“I don’t think there’s anything inherent in Judaism that breeds humor, but surely the oppression that we’ve suffered for thousands of years has engendered humor as a survival mechanism. When your village is being burnt to the ground, your possessions are stolen by the government you trusted, and your sister is getting molested (or worse) by Cossacks, music and humor and family are what enable you to survive.

“It’s no accident that the two funniest and most comedically influential ethnic groups in the U.S.A. — Jews and Blacks — have both suffered years of intense discrimination,” he says. “Oppression clearly begets humor as a defense mechanism.”

Altman needed a bit of prodding to return to his cultural roots.

“At my bar mitzvah, Rabbi Gottlieb publicly warned me of the perils of becoming a ‘bar mitzvah Jew’: a Jew for whom that barely pubescent rite of passage is the end of the line,” he writes on the website.

“Indeed, from the moment I sent out that final bar mitzvah ‘thank you’ note (to the Himmelsteins, for that bond that won’t mature until I’m dead), I gleefully eschewed the spiritual elements of Judaism.”

Some readers growing up in the 1990s might recognize Altman from the old PBS kids’ after-school game show “Where In The World Is Carmen Sandiego?”

As co-founder of Rockapella, Altman performed with the a capella group that provided both the theme song (co-written by Altman) and a sort of Greek chorus for “Carmen Sandiego.”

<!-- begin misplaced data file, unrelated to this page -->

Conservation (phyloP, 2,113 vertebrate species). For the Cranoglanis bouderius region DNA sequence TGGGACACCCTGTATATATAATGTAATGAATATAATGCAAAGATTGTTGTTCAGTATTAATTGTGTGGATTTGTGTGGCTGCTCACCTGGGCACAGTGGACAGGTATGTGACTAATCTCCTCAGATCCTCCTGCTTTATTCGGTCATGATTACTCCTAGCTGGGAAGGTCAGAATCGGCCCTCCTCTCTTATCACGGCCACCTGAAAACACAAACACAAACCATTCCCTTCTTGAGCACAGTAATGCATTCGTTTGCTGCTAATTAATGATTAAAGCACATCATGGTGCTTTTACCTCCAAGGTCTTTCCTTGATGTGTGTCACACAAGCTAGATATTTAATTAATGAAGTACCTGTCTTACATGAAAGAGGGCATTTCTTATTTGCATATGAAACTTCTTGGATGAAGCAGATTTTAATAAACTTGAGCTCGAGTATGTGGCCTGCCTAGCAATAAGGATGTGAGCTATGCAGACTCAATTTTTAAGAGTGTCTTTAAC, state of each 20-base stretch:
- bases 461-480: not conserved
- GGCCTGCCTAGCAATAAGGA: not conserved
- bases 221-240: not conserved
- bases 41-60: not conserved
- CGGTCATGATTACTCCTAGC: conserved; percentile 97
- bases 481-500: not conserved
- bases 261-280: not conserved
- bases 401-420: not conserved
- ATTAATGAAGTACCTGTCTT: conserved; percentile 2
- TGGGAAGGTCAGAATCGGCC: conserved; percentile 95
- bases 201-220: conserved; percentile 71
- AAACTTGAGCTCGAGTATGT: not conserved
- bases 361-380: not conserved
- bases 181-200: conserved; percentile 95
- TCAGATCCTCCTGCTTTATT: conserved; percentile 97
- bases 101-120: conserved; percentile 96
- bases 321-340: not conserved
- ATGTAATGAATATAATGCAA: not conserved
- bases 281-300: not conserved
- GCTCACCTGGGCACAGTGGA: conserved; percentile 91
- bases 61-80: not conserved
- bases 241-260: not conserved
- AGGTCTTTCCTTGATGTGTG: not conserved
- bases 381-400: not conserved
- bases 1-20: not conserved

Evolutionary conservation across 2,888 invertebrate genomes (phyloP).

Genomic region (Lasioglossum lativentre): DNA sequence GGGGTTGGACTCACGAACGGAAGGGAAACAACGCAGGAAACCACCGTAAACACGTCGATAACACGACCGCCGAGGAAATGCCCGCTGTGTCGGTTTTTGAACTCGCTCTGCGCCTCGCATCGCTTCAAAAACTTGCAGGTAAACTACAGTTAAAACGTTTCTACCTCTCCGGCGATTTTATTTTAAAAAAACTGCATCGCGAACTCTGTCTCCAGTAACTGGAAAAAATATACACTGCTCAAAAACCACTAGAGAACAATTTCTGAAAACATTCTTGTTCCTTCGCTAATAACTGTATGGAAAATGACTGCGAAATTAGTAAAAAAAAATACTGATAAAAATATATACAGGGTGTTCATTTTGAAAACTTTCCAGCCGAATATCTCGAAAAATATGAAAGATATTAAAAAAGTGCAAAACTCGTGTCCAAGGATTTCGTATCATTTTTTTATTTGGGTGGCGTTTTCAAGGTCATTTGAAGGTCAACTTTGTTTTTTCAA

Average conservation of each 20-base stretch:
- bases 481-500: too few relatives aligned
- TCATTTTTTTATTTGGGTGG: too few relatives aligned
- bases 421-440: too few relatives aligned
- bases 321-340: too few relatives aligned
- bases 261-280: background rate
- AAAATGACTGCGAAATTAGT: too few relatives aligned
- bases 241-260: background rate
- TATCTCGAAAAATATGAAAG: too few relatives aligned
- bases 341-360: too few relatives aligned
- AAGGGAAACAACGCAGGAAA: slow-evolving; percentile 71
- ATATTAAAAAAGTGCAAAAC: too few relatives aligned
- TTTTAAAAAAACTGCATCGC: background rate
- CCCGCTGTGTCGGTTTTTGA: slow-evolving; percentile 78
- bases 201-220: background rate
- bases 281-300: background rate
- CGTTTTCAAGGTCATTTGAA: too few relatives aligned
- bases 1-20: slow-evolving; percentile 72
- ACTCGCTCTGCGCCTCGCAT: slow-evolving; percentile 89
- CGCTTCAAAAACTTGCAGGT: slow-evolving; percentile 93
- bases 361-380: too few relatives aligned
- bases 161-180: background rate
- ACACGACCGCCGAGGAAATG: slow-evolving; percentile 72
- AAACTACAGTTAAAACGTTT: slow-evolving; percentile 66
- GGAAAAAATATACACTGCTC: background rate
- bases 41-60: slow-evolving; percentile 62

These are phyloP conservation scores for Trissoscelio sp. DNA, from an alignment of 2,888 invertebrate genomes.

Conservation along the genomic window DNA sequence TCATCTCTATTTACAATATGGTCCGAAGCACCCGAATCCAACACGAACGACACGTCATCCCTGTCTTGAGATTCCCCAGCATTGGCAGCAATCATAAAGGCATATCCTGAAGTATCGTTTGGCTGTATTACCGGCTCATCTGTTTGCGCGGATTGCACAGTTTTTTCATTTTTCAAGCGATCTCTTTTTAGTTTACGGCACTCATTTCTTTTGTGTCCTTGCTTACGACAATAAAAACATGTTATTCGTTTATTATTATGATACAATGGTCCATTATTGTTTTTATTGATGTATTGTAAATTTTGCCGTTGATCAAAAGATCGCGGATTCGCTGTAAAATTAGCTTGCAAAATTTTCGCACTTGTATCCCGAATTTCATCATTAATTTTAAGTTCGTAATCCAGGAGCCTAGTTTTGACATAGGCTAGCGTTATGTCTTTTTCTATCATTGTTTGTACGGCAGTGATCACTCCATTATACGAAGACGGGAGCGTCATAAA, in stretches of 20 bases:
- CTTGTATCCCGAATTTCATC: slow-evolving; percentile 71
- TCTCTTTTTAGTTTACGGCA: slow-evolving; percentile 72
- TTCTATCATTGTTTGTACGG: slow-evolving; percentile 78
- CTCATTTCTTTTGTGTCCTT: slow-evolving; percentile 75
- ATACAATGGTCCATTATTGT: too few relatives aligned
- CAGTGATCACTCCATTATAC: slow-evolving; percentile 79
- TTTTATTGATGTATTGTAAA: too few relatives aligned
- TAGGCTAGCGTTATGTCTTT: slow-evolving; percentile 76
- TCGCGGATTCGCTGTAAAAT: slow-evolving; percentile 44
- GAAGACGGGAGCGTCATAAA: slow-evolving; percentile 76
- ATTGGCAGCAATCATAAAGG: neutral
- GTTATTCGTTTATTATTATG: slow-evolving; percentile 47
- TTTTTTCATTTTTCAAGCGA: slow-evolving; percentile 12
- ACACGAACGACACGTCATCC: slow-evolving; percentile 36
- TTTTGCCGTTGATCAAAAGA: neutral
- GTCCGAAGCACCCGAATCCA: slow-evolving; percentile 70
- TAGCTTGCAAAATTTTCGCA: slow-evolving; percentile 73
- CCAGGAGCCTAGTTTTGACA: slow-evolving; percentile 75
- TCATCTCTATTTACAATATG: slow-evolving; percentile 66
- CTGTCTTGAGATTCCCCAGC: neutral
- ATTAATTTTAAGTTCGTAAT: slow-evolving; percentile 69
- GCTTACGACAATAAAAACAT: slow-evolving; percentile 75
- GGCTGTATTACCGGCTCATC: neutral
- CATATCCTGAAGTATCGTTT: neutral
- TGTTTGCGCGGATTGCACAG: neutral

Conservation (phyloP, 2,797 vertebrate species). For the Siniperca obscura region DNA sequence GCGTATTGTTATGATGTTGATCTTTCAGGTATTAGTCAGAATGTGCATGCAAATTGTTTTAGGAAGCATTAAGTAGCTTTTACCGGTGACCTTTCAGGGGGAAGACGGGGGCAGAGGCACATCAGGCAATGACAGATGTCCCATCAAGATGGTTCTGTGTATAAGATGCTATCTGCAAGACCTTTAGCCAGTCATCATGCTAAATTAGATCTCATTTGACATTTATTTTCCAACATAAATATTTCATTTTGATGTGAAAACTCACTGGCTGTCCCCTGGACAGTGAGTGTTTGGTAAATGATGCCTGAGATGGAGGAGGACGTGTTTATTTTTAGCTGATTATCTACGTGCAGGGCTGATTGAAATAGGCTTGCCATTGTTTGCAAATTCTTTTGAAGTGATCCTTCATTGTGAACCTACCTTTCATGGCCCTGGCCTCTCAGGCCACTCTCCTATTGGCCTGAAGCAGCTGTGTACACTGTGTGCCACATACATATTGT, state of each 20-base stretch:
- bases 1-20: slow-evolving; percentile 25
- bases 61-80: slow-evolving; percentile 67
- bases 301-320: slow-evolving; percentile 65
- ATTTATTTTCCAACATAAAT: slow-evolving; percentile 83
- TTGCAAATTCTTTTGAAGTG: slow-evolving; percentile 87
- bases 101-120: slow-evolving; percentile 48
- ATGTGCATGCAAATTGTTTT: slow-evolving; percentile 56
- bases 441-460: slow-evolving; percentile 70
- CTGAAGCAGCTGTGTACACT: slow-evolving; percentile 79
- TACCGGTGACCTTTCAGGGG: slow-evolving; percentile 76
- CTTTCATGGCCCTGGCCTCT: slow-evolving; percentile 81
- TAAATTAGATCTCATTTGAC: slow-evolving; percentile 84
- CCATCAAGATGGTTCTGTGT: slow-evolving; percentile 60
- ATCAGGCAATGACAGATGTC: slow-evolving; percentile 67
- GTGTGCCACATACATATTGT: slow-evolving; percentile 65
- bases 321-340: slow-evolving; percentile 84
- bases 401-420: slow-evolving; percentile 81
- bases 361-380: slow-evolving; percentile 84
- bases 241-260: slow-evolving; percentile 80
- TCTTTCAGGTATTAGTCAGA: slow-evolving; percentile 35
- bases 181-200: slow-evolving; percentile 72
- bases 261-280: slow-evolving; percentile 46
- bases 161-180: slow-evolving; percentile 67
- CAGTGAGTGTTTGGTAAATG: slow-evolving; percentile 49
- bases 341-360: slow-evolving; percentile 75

To answer the question: “Why in the world in Brattleboro, Vermont?,” Altman kvells about his “good friend and long-time collaborator” Billy Straus.

The local music producer, songwriter, and EMT with the Putney Fire Department “produced many Rockapella albums and one of my solo albums,” Altman says.

“In fact, my vocal group of ex-Rockapella founders, The GrooveBarbers, just played a holiday a capella show at Next Stage,” he says.

Straus, a founder of NextStage, has helped restore the former Putney Meeting House and turn the historic former church building “into a world-class arts center and venue,” Altman says.

When asked what gentiles might get from Jewmongous, Altman replied: “I go out of my way to allay the fears of the Goyim (non-Jews) at my show, first by assuring them that ‘goyim’ is not a derogatory term (wink), and informing them that it’s considered a ‘mitzvah’ (good deed) for Jews to invite outsiders in to witness our most sacred rituals, one of which is obviously ‘Jewmongous.’”

He adds, “Then, to boot, I [spend] most of the show explaining the jokes and singing to them in English, as opposed to Hebrew, Yiddish, or ‘Jewish’ ... Happily for me, my sensibility seems to have broad appeal: secular Jews identify with me, conservative Jews like to laugh at me, and orthodox Jews get a kick out of pitying me.”

Sean Altman may best be described as a modern-day Mickey Katz: smartly goofy and accessible in his songwriting and delivery so Gentiles have plenty to laugh at, but with the knowing wink behind the Yiddishisms to assure fellow Tribes-members he’s one of us.

Or, to riff on the quote adorning the old Levy’s Rye Bread ads: “You don’t have to be Jewish to love ‘Jewmongous.’”

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Originally published in The Commons issue #285 (Wednesday, December 17, 2014). This story appeared on page B1.